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Maternal Medicine Posters
Insulin sensitivity in healthy morbidly obese pregnant women
  1. SM Barr1,
  2. S Forbes2,
  3. NM Morton2,
  4. BR Walker2,
  5. JE Norman1
  1. 1Centre for Reproductive Health, University of Edinburgh, Edinburgh, United Kingdom
  2. 2BHF Centre for Cardiovascular Science, University of Edinburgh, Edinburgh, United Kingdom


In non-pregnant obese subjects, elevated circulating adipose-derived pro-inflammatory cytokines contribute to insulin resistance. We hypothesise that in pregnancy, a state of progressive insulin resistance, obesity significantly reduces adipose insulin sensitivity thus enhancing lipolysis in the third trimester.

We carried out hyperinsulinaemic euglycaemic clamp studies in healthy morbidly obese (BMI>40kg/m2; n=9) and lean (BMI<25kg/m2; n=6) pregnant women at 19 and 36 weeks gestation, and in morbidly obese and lean non-pregnant women (n=7 per group). Whole body steady state glucose disposal (mg/kg/min) was used as a surrogate measure of insulin sensitivity (IS). Fasting blood and subcutaneous adipose tissue were obtained; pro-inflammatory cytokines, adipokines and free fatty acids were quantified.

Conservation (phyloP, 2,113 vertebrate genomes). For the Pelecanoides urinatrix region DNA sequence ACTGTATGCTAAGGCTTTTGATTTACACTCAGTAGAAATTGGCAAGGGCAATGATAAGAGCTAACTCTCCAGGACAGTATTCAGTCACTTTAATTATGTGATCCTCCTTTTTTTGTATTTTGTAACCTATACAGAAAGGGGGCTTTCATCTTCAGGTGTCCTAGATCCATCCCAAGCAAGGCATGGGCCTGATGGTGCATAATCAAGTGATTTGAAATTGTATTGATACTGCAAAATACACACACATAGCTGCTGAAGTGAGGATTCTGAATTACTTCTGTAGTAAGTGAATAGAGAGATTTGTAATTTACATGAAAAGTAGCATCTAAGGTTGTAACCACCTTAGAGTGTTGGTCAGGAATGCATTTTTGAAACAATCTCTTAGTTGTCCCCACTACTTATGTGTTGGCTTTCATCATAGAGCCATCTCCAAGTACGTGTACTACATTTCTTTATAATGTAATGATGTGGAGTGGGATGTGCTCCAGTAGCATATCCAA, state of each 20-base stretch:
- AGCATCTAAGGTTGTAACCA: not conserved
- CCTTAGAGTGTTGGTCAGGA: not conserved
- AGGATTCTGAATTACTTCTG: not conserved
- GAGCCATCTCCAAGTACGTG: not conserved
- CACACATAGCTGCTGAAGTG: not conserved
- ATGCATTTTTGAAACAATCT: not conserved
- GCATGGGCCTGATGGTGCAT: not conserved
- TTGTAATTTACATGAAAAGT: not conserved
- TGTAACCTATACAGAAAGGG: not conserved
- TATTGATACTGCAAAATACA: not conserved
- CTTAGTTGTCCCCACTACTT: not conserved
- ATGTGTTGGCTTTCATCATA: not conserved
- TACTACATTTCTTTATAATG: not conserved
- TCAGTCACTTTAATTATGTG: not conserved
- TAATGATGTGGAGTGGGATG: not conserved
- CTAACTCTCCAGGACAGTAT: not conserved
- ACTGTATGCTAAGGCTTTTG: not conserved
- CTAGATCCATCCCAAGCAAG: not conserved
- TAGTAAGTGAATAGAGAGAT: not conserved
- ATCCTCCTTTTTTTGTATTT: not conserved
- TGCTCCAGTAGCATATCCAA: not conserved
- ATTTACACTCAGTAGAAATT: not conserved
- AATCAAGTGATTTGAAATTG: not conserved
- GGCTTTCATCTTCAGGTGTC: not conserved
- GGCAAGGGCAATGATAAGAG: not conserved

At 19 weeks gestation, IS was significantly greater in lean compared with obese pregnant women (8.4±1.4 vs 2.9±0.3 mg/kg/min, p<0.001). There was an approximately 50% decrement in IS in lean women by 36 weeks, however, there was no such decrement in obese women. By 36 weeks gestation, there was no difference in insulin sensitivity between lean and obese pregnant women. Serum NEFA were higher in obese compared with lean women at 19 weeks (0.53±0.03 vs 0.33±0.03mmol/L, p<0.05) but again there was no significant difference between lean and obese pregnant women by 36 weeks gestation.

We conclude that, in contrast to lean women, pregnancy is not associated with a decline in IS in morbidly obese pregnant women and that it may be prolonged exposure to an insulin resistant environment rather than the severity of insulin resistance which contributes to the pathogenesis of obesity-associated complications.

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